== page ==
Although the trans-Atlantic slave trade provides a plausible explanation for the movement of HCV-2 to the Americas, it leaves the long-term presence of endemic HCV-2 in Asia unexplained. European nations likely played a role in the global dissemination of HCV, additionally through trade and other forms of human migration among their colonies. An example is subtype 2e, which links an endemic HCV-2 lineage from the Benin-Ghana area to Indonesia. Dutch companies established multiple trading ports in this part of Africa and traded intensively with the largest Dutch colonial territory—Indonesia. Records also suggest the significant movement of African slaves from West Africa to the Dutch Cape colony and Asia by Dutch traders (27). Our results also highlight secondary lineage movements among colonial territories sharing the same metropole. Subtypes 2e and 2f suggest viral movement in both directions between the former Dutch colonies of Surinam and Indonesia. Although the timing and direction of subtype 2e migration is uncertain, we provide evidence that HCV-2f moved from Surinam to Indonesia during the early 20th century. These more recent movements are consistent with the bidirectional migration of initially 2,600 Chinese migrant workers mainly from Java (Indonesia) between 1853 and 1874, and later 33,000 Javanese contract laborers from Indonesia to Surinam during 1890 to 1940, a direct consequence of the abolition of slavery in the latter by the Dutch government in 1862 (19, 22). About a quarter of these laborers returned to Indonesia at the end of their 5-year contract in the period between 1897 and 1956. People of Javanese descent still comprise 15 to 20% of the present-day Surinamese population (17).
By combining demographic, historical, and viral genetic data, we have reconstructed the transmission history of HCV-2, which explains its worldwide distribution as well as the present-day pattern of diversity observed in Amsterdam. It appears that the colonial activities of European countries played a decisive role in the dissemination of HCV genotype 2, predominantly to the Americas, but also to former colonial territories in Asia. Interestingly, HCV subtype 2i (cluster C in Fig. 3) falls within the Benin-Ghana region and solely contains isolates from francophone regions, including Morocco, France, Quebec, and Vietnam (former French Indochina). Although indicative of a role for the colonial activities of France in the dispersal of HCV-2i, our sample of “Dutch origin” is not sufficiently representative to address this hypothesis. The Benin-Ghana region of Africa, both a major embarkation area for vessels carrying slaves to the Americas and an important trading post along European-Asian trading routes, emerges as an important historical hub of global HCV-2 distribution. Since the global epidemic HCV subtypes 1a and 1b were estimated to originated from the United States (18), we hypothesize here that trans-Atlantic slave trade was also responsible for the movement to the Americas of these genotype 1 endemic African lineages. Molecular clock dating of transatlantic movements of HCV from West Africa strongly supports our historical slave trade hypothesis. In addition to information on the global nature of human movement before 1900, our phylogenetic analysis of epidemic subtypes 2a, 2b, and 2c, together 67% of HCV-2 infections in our study, exposed both national and international transmission networks responsible for the emergence of HCV-2 in most Western countries during the 20th century, specifically injecting drug use and contaminated blood/blood products. Undiagnosed chronically HCV-infected individuals might benefit from an increased understanding of the epidemiological processes that generated the global pattern of HCV diversity seen today. Better understanding of the associations between risk factors, populations, and HCV subtypes might help target HCV prevention and screening campaigns and decrease the future burden of HCV-related liver disease.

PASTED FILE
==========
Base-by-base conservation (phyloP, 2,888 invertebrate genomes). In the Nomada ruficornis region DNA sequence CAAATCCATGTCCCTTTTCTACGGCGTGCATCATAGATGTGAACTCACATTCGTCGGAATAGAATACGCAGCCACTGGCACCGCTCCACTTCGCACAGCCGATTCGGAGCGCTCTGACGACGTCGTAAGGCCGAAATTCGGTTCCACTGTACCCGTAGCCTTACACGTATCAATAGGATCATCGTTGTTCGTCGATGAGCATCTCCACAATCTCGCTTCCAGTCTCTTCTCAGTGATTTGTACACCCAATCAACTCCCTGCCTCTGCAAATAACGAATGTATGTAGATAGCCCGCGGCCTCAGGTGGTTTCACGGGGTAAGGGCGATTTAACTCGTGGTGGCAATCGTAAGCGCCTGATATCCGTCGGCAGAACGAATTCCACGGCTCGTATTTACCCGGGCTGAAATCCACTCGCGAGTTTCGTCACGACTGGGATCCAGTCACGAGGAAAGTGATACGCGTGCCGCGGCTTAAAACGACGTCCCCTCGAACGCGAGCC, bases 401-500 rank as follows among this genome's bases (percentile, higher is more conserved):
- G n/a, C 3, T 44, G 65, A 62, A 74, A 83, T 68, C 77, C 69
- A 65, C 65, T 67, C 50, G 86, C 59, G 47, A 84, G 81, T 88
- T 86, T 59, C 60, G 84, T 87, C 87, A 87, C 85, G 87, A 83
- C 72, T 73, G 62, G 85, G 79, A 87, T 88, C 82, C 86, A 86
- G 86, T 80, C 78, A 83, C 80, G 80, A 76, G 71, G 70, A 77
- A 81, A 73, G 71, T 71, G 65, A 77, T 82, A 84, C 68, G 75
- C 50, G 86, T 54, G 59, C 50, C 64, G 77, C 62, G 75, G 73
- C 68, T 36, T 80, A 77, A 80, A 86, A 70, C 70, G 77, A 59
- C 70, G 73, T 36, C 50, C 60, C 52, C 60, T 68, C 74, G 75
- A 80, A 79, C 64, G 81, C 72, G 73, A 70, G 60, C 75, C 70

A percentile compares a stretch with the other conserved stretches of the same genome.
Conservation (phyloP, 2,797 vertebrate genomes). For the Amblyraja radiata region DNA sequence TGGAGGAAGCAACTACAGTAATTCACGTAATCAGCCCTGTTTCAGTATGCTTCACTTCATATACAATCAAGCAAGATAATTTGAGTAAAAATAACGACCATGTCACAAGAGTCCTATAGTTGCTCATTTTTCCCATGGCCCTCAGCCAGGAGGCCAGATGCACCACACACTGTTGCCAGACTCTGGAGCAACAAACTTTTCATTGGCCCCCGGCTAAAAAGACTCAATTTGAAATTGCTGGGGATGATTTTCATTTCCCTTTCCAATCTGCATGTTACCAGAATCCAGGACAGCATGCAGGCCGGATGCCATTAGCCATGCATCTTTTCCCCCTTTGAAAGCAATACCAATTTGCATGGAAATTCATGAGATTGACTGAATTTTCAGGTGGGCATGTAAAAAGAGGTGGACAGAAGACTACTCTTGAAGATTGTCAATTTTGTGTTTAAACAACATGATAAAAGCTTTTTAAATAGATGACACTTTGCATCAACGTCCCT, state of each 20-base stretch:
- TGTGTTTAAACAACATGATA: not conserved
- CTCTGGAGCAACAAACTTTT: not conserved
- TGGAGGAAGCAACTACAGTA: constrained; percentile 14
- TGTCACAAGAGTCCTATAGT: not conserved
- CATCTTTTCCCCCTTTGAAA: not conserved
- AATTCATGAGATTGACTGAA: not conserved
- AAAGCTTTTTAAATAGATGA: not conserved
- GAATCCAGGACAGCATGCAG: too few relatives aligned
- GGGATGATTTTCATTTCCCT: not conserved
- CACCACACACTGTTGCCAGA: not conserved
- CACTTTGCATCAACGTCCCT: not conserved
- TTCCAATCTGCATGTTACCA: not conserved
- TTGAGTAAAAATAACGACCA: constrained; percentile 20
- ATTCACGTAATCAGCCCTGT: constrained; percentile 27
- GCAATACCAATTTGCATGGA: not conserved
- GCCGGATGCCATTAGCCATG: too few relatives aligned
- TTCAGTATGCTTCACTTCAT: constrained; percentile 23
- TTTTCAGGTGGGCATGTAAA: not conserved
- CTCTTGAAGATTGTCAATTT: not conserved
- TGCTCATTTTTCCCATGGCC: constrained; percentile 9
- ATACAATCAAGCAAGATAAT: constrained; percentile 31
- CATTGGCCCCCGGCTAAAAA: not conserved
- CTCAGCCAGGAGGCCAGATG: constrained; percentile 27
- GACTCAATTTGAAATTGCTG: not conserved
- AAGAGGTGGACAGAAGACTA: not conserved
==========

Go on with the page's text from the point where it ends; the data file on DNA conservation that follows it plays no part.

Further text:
Published ahead of print 9 May 2012